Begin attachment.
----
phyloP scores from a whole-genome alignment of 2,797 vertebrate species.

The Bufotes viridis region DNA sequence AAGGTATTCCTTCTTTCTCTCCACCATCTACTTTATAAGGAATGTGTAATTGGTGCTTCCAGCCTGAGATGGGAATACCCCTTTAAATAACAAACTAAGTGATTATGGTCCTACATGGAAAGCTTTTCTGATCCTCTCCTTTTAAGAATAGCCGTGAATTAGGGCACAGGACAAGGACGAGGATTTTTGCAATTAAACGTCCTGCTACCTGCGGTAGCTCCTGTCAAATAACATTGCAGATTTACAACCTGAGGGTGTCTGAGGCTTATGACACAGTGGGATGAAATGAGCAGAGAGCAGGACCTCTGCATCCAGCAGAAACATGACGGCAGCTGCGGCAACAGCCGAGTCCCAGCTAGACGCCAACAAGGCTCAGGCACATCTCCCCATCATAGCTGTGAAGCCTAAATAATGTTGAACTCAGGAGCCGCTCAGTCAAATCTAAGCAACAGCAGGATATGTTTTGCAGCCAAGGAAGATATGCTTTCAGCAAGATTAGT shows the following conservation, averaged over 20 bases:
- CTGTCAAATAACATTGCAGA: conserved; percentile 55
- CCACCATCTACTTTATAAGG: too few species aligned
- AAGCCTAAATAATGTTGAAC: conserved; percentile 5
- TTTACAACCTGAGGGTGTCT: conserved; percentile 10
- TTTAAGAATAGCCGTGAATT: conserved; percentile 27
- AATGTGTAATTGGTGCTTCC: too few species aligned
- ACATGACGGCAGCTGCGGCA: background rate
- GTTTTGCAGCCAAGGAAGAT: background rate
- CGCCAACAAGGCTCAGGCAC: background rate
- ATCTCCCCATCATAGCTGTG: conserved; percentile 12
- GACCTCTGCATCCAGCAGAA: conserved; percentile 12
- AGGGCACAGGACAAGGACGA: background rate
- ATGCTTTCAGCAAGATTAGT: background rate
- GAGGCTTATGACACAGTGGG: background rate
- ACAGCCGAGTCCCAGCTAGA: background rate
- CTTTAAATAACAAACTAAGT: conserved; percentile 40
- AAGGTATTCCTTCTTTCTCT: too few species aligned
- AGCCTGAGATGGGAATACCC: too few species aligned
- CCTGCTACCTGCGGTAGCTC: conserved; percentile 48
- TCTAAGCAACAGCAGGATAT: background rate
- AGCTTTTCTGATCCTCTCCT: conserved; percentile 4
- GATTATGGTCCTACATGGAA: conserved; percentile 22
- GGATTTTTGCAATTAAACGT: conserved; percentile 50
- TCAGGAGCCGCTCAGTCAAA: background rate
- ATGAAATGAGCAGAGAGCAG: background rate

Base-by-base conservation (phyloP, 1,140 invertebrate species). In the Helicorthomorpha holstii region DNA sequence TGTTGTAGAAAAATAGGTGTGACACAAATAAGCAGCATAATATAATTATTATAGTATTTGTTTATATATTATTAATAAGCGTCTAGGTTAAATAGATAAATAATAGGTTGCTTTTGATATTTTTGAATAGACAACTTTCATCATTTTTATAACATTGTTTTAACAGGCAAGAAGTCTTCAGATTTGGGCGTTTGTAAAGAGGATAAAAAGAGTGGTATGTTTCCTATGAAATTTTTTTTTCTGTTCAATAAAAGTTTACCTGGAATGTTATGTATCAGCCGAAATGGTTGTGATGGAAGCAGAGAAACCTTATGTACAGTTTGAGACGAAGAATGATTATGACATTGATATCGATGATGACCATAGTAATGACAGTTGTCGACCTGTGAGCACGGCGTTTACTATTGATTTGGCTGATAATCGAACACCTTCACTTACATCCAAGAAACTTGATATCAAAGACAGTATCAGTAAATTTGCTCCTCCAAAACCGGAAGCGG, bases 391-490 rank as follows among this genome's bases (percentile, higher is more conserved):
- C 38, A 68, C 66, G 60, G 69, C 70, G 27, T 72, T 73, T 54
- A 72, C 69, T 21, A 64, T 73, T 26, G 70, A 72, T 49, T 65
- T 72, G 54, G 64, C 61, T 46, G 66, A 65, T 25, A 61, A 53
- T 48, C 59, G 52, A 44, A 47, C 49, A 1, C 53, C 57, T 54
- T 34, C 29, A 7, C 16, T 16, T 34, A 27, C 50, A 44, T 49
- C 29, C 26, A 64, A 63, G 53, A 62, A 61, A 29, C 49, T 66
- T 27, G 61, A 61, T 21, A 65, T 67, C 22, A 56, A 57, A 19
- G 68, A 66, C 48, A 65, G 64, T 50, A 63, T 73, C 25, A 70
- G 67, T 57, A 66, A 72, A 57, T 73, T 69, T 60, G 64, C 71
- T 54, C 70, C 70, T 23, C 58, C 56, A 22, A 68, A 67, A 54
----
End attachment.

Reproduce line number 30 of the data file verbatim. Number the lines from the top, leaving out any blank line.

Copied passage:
- A 72, C 69, T 21, A 64, T 73, T 26, G 70, A 72, T 49, T 65